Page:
Paramount Lays Out Scenario If Another Bid Appears To Rival Skydance

Paramount has laid out some terms of its planned merger with David Ellison’s Skydance including what happens if another bidder appears.

The deal includes a so-called “go shop” period during which other interest parties can submit offers. It runs for 45 days from the announcement of the deal, which was unveiled late Sunday night. The company said today that the go shop runs through 11:59 pm Eastern Time on August 21 and can be extended through September 5 if good faith talks are underway for a better offer.

“If the Company is engaged in the aforementioned activities with any third parties that contacted the Company and made an alternative acquisition proposal during the go-shop period that the Company Special Committee has determined in good faith is or would reasonably be expected to lead to a Superior Proposal … then the Company may, prior to the No-Shop Period Start Date, extend the go-shop period and the No-Shop Period Start Date until September 5, 2024, in order to continue to engage in such activities with such third parties upon written notice to Skydance,” according to an SEC filing posted today.

The deal calls for Skydance to acquire National Amusements, the Redstone family holding company that control Paramount, for $2.4 billion in cash. That puts the David Ellison company at the helm. Paramount will then absorb Skydance in an all stock transaction valuing Skydance at $4.75 billion, merging the two companies.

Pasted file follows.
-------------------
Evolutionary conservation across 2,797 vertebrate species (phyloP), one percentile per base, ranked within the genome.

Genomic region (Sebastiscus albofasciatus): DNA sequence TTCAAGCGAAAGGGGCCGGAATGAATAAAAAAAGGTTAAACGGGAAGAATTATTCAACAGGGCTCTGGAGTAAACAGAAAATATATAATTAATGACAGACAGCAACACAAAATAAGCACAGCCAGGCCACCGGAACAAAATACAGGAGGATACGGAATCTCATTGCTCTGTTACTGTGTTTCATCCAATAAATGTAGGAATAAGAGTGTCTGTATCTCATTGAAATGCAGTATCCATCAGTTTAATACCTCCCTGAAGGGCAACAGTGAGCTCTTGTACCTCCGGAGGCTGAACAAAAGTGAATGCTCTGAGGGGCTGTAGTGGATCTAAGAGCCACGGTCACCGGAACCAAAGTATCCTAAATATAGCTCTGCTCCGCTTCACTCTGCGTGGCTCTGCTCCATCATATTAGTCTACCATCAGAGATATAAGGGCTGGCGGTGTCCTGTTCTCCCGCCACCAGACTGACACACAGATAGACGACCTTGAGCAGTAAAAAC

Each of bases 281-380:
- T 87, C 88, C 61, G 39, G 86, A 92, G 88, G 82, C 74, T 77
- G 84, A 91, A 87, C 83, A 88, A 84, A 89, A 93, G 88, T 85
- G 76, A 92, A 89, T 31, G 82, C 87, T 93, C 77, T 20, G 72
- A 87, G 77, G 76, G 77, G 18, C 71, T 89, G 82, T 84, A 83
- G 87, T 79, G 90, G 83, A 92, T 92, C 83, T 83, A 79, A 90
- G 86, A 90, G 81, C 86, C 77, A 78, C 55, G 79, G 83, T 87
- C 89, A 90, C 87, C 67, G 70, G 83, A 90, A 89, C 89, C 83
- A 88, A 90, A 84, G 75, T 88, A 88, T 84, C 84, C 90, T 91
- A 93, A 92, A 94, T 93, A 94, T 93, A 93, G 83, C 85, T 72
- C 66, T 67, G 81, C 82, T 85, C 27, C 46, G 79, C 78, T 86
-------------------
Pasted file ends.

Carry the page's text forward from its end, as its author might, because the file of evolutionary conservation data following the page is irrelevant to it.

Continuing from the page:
NAI owns about 80% of Class A voting shares. To appease other public shareholders, Skydance and its backers including billionaire Oracle co-founder Larry Ellison and RedBird Capital, have offered to acquired all the other outstanding voting shares for $23 each, and a prorated chunk of the non-voting Class B shares for $15 apiece up to a cap of under $4.3 billion. The buyers will also invest $1.5 billion in Paramount.

The filing, which includes the official transaction agreement, says Paramount is subject to certain restrictions in its ability to solicit alternative acquisition proposals from third parties, to provide non-public information to third parties, to engage in discussions with third parties regarding alternative acquisition proposals and to enter into any agreement.

If Paramount decides to go in another direction, it will pay Skydance a termination fee of $400 million. It will also be on the hook for that payout if the transaction isn’t closed by April 7, 2025 subject to two automatic extensions of 90 days each if regulatory approval is not forthcoming, or if regulators outright nix the combination, which is not expected to happen.



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